Findings of EFA's Booklet

Discriminatory practices are persistent among many of the major European commercial airlines which opt to charge for the use of oxygen

  • People requiring the use of oxygen when they travel can be charged up to 7x the price of the same round trip airfare for a normal passenger
  • The same flat rates are usually charged for intercontinental and continental flights
  • A minority of airlines do not charge for the use of oxygen and even offer it free (e.g.  British Airways, Air Baltic, Air Malta and Tarom)

European airlines each have different Medical Information for Fitness to Travel (MEDIF) forms

  • Different approval periods for completing MEDIF forms make it confusing and difficult for people requiring oxygen to confidently make travel reservations in a timely manner
  • The lack of a single European MEDIF form causes extra work for healthcare professionals as different forms may request different information or have different approval periods

Some cabin crews of European airlines are inadequately trained on how to assist passengers requiring the use of oxygen

  • Patient testimonials revealed unacceptable requests from cabin crews to passengers requiring oxygen were made (e.g. “Can you turn off your oxygen for take off and landing?”)
  • Without one properly trained cabin crew member, misunderstandings and mistakes are more likely to occur resulting in stressful and unnecessary costs for passengers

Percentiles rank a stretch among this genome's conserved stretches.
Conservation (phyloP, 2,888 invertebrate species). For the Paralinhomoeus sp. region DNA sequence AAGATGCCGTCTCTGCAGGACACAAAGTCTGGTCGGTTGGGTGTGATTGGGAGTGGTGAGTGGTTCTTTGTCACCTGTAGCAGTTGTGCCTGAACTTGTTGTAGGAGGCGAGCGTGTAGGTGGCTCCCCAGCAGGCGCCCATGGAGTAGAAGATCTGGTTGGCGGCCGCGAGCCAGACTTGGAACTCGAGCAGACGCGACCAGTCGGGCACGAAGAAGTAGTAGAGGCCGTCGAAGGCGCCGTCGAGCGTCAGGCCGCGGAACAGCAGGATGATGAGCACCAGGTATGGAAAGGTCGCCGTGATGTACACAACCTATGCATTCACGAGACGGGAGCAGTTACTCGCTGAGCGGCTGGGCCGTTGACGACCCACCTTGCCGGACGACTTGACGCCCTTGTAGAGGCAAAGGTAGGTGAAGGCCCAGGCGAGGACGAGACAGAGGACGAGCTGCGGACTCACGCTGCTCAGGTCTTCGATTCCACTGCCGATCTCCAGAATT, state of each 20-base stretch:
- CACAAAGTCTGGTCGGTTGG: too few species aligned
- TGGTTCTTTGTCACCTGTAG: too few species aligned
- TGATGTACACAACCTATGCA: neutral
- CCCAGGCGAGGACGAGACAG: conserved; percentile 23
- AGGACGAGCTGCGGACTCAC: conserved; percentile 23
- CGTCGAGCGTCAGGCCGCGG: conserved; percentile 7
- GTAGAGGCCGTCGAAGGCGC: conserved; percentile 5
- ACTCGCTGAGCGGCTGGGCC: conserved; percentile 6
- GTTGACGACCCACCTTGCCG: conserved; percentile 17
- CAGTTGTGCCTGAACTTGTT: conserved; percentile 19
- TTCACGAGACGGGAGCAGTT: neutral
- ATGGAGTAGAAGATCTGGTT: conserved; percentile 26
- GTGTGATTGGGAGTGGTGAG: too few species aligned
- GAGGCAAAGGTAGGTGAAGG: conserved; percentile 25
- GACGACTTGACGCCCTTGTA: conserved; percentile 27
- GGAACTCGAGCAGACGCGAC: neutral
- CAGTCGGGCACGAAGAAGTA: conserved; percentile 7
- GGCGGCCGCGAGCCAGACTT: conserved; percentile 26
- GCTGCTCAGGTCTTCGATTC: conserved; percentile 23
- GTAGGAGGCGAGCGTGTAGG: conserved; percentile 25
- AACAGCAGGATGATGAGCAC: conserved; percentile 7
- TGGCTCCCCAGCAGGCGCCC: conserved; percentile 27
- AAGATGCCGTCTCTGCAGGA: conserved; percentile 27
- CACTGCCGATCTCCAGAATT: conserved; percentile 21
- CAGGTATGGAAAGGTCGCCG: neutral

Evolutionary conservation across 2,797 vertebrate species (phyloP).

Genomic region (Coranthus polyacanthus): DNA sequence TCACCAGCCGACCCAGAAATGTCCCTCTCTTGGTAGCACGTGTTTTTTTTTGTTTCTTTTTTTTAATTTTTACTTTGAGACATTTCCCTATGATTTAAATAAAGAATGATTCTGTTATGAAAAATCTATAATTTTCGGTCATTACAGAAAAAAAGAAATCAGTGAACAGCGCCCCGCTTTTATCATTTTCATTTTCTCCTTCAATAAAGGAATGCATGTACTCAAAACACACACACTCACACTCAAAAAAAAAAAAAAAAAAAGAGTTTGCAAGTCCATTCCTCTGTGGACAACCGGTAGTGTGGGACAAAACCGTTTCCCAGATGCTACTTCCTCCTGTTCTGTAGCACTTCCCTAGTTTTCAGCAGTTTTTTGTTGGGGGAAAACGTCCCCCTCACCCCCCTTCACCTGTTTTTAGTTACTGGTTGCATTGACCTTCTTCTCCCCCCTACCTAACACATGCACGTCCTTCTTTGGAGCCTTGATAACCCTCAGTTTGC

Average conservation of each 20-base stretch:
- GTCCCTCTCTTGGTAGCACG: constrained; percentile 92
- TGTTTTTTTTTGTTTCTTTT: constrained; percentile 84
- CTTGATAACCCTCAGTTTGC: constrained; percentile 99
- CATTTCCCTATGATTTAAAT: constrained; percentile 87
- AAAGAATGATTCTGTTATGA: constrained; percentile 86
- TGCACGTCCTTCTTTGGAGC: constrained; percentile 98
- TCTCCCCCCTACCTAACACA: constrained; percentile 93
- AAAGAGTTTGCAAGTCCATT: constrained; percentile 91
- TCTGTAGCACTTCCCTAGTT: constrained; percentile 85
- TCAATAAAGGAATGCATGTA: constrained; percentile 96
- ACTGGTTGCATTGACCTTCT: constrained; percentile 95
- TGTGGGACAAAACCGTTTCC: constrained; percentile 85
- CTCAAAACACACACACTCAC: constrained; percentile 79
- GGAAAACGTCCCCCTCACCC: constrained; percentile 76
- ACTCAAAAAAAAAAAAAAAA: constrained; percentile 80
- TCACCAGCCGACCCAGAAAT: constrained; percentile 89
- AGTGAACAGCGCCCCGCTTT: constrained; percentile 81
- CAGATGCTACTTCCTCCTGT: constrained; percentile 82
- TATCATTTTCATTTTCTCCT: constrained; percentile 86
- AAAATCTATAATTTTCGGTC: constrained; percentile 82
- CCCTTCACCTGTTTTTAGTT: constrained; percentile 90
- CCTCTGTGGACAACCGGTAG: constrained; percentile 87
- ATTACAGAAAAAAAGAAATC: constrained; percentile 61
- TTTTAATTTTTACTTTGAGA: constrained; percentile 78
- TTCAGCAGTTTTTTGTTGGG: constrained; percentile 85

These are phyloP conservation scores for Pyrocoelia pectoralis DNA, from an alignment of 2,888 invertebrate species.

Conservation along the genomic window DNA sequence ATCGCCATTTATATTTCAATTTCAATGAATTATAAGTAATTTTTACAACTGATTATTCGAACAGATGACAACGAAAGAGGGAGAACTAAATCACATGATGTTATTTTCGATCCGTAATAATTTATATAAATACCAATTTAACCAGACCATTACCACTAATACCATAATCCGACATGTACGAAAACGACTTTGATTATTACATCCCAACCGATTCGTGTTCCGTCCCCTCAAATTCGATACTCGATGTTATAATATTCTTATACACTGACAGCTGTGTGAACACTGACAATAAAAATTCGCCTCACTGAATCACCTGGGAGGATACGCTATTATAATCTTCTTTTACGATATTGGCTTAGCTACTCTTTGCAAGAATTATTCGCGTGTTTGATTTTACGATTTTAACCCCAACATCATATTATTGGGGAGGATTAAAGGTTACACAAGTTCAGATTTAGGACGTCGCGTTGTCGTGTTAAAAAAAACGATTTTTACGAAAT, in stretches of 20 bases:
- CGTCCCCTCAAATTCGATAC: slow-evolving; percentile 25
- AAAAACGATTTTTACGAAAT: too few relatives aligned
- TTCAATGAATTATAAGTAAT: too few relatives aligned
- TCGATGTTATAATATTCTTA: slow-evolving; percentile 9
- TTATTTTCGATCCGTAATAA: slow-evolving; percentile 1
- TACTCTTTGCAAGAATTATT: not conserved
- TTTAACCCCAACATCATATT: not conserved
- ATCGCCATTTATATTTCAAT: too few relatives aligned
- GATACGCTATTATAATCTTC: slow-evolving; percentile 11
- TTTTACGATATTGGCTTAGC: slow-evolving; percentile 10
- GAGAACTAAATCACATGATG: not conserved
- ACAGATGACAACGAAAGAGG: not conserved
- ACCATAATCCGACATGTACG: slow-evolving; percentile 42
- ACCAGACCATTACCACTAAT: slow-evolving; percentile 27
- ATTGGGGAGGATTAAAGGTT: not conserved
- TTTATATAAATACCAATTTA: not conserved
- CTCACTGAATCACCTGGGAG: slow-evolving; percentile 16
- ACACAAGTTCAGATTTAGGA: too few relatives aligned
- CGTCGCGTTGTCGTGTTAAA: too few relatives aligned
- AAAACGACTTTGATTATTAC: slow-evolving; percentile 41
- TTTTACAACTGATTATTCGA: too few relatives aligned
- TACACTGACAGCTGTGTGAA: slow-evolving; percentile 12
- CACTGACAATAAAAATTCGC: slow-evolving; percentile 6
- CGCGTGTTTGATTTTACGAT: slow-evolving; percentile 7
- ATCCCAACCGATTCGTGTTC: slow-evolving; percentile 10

Most airlines permit the use of  personal Portable Oxygen Concentrators (POCs) onboard aircraft during the entirety of the flight; approved devices are normally listed

EFA's follow up actions in 2014

Following the release and dissemination of the 'Enabling Air Travel with Oxygen in Europe' booklet and the official end of the Oxygen Harmonization Project, EFA has planned for follow-up actions within the 2014 COPD Project to continue building momentum on this issue. EFA has identified the need for direct meetings with representatives of the European airlines to discuss further the policies associated with the use of oxygen during air travel. In addition to building a case against European airlines continuing their discriminatory practices, the booklet also highlights other airlines which already have best practices in place.  These include Air Baltic, Air Malta and Tarom, three airlines that provide oxygen to passengers free of charge already, as well as British Airways, which permits one passenger per flight to have free oxygen during their travels. As a consequence, EFA approached the European Disability Forum (EDF) and Rare Diseases Europe (EURORDIS), where agreement was reached to partner in ending the ongoing discriminatory practices by airlines that affect a broader range of patients and people with disabilities. With its partners, EFA has invited the CEOs of European airlines to meet in Brussels to discuss their policies further and pinpoint potential possibilities to transition away from discriminatory practices.